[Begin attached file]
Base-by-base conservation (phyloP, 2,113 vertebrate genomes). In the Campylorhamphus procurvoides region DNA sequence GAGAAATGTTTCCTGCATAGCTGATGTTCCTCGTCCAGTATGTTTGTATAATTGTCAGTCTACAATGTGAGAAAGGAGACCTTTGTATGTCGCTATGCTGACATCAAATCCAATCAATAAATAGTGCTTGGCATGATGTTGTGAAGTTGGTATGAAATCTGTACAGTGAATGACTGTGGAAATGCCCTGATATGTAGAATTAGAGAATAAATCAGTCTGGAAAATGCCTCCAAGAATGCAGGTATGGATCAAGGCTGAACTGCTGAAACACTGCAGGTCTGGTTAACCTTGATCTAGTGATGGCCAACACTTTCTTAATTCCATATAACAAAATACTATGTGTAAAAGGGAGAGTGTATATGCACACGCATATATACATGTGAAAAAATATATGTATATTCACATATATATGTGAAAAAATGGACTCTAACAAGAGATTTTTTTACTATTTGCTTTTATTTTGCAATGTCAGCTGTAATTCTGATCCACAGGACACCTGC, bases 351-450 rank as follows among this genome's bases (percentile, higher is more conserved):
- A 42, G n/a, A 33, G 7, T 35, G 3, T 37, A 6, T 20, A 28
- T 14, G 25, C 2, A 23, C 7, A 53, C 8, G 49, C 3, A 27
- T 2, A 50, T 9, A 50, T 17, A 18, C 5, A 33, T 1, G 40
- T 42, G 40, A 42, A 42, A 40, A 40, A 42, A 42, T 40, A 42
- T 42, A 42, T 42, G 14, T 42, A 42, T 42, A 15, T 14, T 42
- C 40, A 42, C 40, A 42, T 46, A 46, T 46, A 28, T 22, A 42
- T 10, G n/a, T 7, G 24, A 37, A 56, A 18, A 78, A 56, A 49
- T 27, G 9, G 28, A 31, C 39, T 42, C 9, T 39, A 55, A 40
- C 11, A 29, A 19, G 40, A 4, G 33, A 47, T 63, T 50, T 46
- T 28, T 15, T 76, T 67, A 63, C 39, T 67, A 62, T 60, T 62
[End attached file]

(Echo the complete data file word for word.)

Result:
Base-by-base conservation (phyloP, 2,113 vertebrate genomes). In the Campylorhamphus procurvoides region DNA sequence GAGAAATGTTTCCTGCATAGCTGATGTTCCTCGTCCAGTATGTTTGTATAATTGTCAGTCTACAATGTGAGAAAGGAGACCTTTGTATGTCGCTATGCTGACATCAAATCCAATCAATAAATAGTGCTTGGCATGATGTTGTGAAGTTGGTATGAAATCTGTACAGTGAATGACTGTGGAAATGCCCTGATATGTAGAATTAGAGAATAAATCAGTCTGGAAAATGCCTCCAAGAATGCAGGTATGGATCAAGGCTGAACTGCTGAAACACTGCAGGTCTGGTTAACCTTGATCTAGTGATGGCCAACACTTTCTTAATTCCATATAACAAAATACTATGTGTAAAAGGGAGAGTGTATATGCACACGCATATATACATGTGAAAAAATATATGTATATTCACATATATATGTGAAAAAATGGACTCTAACAAGAGATTTTTTTACTATTTGCTTTTATTTTGCAATGTCAGCTGTAATTCTGATCCACAGGACACCTGC, bases 351-450 rank as follows among this genome's bases (percentile, higher is more conserved):
- A 42, G n/a, A 33, G 7, T 35, G 3, T 37, A 6, T 20, A 28
- T 14, G 25, C 2, A 23, C 7, A 53, C 8, G 49, C 3, A 27
- T 2, A 50, T 9, A 50, T 17, A 18, C 5, A 33, T 1, G 40
- T 42, G 40, A 42, A 42, A 40, A 40, A 42, A 42, T 40, A 42
- T 42, A 42, T 42, G 14, T 42, A 42, T 42, A 15, T 14, T 42
- C 40, A 42, C 40, A 42, T 46, A 46, T 46, A 28, T 22, A 42
- T 10, G n/a, T 7, G 24, A 37, A 56, A 18, A 78, A 56, A 49
- T 27, G 9, G 28, A 31, C 39, T 42, C 9, T 39, A 55, A 40
- C 11, A 29, A 19, G 40, A 4, G 33, A 47, T 63, T 50, T 46
- T 28, T 15, T 76, T 67, A 63, C 39, T 67, A 62, T 60, T 62